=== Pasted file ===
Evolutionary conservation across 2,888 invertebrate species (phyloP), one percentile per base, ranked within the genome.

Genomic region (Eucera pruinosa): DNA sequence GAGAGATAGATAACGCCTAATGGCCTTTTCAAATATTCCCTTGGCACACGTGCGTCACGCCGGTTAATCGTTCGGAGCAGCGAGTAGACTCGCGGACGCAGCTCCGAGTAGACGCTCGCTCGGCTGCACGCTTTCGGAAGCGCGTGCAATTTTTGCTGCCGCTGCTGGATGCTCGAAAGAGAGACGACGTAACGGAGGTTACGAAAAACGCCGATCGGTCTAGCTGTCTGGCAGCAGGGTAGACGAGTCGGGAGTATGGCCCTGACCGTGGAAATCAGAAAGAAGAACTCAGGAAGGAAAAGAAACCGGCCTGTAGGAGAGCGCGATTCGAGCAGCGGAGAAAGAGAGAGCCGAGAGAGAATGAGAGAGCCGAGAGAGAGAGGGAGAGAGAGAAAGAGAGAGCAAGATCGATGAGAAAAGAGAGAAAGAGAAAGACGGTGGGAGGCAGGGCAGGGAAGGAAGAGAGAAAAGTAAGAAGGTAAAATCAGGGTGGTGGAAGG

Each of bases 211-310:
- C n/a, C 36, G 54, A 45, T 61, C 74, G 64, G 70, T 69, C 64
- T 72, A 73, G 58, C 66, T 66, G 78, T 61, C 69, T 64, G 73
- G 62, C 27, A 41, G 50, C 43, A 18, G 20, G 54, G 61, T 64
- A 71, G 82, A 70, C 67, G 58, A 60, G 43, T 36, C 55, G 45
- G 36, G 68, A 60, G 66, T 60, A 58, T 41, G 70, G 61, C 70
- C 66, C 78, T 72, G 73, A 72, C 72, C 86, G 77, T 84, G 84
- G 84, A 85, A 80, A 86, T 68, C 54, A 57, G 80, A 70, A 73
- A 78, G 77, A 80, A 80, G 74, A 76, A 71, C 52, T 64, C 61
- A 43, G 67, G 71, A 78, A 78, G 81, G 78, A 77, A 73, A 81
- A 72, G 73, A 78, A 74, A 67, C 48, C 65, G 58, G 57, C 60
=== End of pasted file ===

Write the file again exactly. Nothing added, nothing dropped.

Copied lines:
Evolutionary conservation across 2,888 invertebrate species (phyloP), one percentile per base, ranked within the genome.

Genomic region (Eucera pruinosa): DNA sequence GAGAGATAGATAACGCCTAATGGCCTTTTCAAATATTCCCTTGGCACACGTGCGTCACGCCGGTTAATCGTTCGGAGCAGCGAGTAGACTCGCGGACGCAGCTCCGAGTAGACGCTCGCTCGGCTGCACGCTTTCGGAAGCGCGTGCAATTTTTGCTGCCGCTGCTGGATGCTCGAAAGAGAGACGACGTAACGGAGGTTACGAAAAACGCCGATCGGTCTAGCTGTCTGGCAGCAGGGTAGACGAGTCGGGAGTATGGCCCTGACCGTGGAAATCAGAAAGAAGAACTCAGGAAGGAAAAGAAACCGGCCTGTAGGAGAGCGCGATTCGAGCAGCGGAGAAAGAGAGAGCCGAGAGAGAATGAGAGAGCCGAGAGAGAGAGGGAGAGAGAGAAAGAGAGAGCAAGATCGATGAGAAAAGAGAGAAAGAGAAAGACGGTGGGAGGCAGGGCAGGGAAGGAAGAGAGAAAAGTAAGAAGGTAAAATCAGGGTGGTGGAAGG

Each of bases 211-310:
- C n/a, C 36, G 54, A 45, T 61, C 74, G 64, G 70, T 69, C 64
- T 72, A 73, G 58, C 66, T 66, G 78, T 61, C 69, T 64, G 73
- G 62, C 27, A 41, G 50, C 43, A 18, G 20, G 54, G 61, T 64
- A 71, G 82, A 70, C 67, G 58, A 60, G 43, T 36, C 55, G 45
- G 36, G 68, A 60, G 66, T 60, A 58, T 41, G 70, G 61, C 70
- C 66, C 78, T 72, G 73, A 72, C 72, C 86, G 77, T 84, G 84
- G 84, A 85, A 80, A 86, T 68, C 54, A 57, G 80, A 70, A 73
- A 78, G 77, A 80, A 80, G 74, A 76, A 71, C 52, T 64, C 61
- A 43, G 67, G 71, A 78, A 78, G 81, G 78, A 77, A 73, A 81
- A 72, G 73, A 78, A 74, A 67, C 48, C 65, G 58, G 57, C 60